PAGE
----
Lesson Plan : Factors That Affect Photosynthesis

Teacher Name:
 Marianne B. Gomes
 Grade 9-10

 What are some of the key factors that affect the rate of photosynthesis?
 This lesson plan would be suitable for a high school biology class. Applicable standards: California Content Standards for Biology/Life Sciences, Cell Biology 1f and 1h, and Investigation and Experimentation 1a and 1d. Key vocabulary: photosynthesis rate, relationship, light intensity, CO2 concentration, water intake, temperature, humidity, stomate, saturation point, optimum level, limiting factor
 1. To know how the five factors, light intensity, CO2 Concentration, water intake, temperature, and humidity affect the rate of photosynthesis. 2. To use a computer-based simulation of photosynthesis to explore how these five factors affect photosynthesis rate. 3. To prepare graphs of data showing the effect of the five factors. 4. To answer key content questions relating to the data collected.
 1. Working in groups, students will use a computer-based simulation of photosynthesis to explore how the five factors affect the rate of photosynthesis in order to determine the optimum conditions for photosynthesis. 2. Each student will graph data the group has collected for each of the factors. 3. Each student will questions showing how each of the factors affects photosynthesis rate and define saturation point, optimum level, and limiting factor.
 1.A classroom set of computers, one per table group of 4-5 students. 2.Computer program: Logal Explorer Biology: Photosynthesis. 3.Printed directions/questions/worksheet to go with the activity.
 Using the comuter simulation program projected onto a large screen, the teacher will introduce the question of what happens to the rate of photosynthesis if various environmental factors are varied. Ideas from the class may be solicited and quickly "tested" with the simulation program in order to set the stage for the lesson.
 1. Using direct instruction, the teacher can briefly introduce and discuss the five key factors that affect the rate of photosynthesis. 2. Using the photosynthesis simulation projected onto the screen, the teacher can demonstrate how to use the program to investigate the five factors, collect data and graph the results.
 1. Before starting the activity, students will briefly practice how to run the simulation program, with teacher guidance using the overhead projection on the screen. 2. After the students collect their first set of data, the teacher will review the basics of proper graphing using the overhead projector, and guide students in correctly graphing their data.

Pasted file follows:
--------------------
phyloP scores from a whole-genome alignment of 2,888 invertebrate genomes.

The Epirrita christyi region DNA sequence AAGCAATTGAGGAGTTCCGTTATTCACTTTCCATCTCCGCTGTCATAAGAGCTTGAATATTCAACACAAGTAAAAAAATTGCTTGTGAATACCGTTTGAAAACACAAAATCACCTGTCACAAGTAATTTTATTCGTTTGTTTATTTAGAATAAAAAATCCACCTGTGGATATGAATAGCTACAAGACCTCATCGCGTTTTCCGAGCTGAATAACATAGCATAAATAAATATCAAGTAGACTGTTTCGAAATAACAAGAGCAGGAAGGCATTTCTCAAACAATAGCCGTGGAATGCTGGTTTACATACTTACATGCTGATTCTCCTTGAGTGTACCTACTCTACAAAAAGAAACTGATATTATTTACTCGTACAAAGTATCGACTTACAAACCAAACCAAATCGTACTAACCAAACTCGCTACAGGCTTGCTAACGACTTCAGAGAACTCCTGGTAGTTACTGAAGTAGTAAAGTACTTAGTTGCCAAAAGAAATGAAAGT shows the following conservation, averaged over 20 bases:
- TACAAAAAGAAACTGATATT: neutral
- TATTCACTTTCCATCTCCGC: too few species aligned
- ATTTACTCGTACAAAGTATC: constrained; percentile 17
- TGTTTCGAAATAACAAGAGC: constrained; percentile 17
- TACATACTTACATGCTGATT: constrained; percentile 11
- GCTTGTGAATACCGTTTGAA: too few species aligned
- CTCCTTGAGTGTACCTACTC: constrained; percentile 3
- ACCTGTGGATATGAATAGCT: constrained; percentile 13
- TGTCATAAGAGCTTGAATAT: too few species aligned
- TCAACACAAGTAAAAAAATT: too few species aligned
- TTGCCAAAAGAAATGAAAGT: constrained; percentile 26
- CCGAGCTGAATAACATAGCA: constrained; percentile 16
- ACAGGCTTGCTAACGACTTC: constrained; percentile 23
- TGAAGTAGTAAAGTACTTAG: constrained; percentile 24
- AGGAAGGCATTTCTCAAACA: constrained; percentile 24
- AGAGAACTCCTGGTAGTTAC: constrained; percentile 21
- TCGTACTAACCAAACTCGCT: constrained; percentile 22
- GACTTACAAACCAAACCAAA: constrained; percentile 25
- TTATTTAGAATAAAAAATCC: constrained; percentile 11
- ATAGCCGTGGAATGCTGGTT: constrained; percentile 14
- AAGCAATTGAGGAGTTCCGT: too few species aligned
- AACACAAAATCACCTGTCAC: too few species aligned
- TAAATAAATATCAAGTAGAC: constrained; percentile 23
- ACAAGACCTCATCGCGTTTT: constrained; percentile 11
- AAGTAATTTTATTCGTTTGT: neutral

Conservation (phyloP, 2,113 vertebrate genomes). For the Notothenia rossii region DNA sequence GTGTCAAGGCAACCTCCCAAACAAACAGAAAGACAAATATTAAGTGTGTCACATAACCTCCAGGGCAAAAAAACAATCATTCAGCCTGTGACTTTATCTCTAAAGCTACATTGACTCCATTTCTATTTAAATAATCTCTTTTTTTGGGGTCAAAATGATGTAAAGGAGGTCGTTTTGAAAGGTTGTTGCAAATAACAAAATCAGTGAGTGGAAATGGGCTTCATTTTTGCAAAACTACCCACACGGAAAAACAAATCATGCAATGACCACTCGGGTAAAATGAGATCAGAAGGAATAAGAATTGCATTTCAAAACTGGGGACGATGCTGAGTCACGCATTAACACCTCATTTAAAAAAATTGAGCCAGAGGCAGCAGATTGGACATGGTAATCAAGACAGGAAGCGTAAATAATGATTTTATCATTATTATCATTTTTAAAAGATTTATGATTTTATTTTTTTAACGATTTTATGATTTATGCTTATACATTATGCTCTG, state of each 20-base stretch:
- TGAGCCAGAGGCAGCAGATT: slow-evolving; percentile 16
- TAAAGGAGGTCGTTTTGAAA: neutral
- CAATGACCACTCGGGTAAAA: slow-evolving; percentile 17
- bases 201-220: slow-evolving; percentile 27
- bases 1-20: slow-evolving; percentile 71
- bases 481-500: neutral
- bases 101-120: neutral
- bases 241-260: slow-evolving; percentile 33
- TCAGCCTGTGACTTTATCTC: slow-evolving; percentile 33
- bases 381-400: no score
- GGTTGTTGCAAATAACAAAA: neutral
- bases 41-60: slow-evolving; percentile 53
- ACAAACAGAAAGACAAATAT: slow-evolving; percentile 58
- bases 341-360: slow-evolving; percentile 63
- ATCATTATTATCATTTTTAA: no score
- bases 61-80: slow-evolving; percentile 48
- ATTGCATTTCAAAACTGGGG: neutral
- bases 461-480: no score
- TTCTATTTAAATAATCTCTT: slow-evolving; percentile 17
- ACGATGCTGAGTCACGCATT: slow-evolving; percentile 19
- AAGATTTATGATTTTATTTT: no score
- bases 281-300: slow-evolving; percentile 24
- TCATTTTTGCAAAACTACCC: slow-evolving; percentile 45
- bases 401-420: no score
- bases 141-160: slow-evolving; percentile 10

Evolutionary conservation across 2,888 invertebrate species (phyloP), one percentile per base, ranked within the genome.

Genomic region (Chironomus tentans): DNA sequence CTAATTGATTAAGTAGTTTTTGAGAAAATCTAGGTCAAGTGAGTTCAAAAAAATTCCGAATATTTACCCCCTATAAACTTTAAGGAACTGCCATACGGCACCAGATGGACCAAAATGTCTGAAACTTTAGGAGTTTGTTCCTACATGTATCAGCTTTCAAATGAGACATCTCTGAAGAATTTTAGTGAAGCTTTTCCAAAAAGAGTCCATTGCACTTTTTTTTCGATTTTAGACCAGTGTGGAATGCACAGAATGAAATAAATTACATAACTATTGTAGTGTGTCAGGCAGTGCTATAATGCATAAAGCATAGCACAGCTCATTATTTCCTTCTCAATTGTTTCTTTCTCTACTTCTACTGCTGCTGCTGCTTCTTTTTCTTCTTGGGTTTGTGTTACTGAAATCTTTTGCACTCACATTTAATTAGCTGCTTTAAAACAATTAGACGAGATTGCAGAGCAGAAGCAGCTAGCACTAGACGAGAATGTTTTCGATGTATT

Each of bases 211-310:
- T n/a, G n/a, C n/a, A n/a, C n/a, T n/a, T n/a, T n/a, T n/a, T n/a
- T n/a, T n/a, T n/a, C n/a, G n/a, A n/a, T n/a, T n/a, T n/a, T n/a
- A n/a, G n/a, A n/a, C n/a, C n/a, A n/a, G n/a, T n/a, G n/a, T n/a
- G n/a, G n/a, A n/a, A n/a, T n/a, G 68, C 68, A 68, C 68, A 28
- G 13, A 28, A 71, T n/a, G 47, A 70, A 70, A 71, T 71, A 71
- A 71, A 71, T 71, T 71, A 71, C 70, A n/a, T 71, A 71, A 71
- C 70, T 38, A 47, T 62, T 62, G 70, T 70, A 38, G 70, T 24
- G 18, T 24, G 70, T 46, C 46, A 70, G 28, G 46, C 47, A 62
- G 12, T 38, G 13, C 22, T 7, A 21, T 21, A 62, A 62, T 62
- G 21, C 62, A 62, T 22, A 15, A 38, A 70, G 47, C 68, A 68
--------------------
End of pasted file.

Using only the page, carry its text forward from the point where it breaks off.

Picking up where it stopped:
1. Extended learning opportunities using the photosynthesis computer simulation program could easily be provided. Possible extensions might include investigating the effects of additional environmental factors such as the color of light to which the plants are exposed. 2. Students who need additional time to complete either the initial or the extension activity could come into class at lunch or after school to work on the computers, or conduct independent research at home.
Checking For Understanding:
 1. While students are using the computers, the teacher will circulate from table to table checking for understanding and providing assistance as needed. 2. Specific content questions that analyze and interpret the results will be answered after the computer data has been collected and graphed.
 At the close of the lesson, the teacher will briefly query the class as the results they found on the effects of the five factors, using the on-screen projection of the simulation if necessary to reinforce the concepts.
 Students will be evaluated using the worksheet they prepare and turn in. The worksheet will contain data tables of the data they collected, properly labeled graphs of the data for each of the five factors, and answers to specific questions relating to the content of the activity.
Teacher Reflections:
 Folllowing the activity and the grading of the worksheets, the teacher will reflect as to whether or not students met the stated objectives. Reteaching opportunities could be provided by reviewing the outcomes of the activity with the class, showing and going over the activity using the big screen projector and/or by repeating the direct instruction component of the activity.

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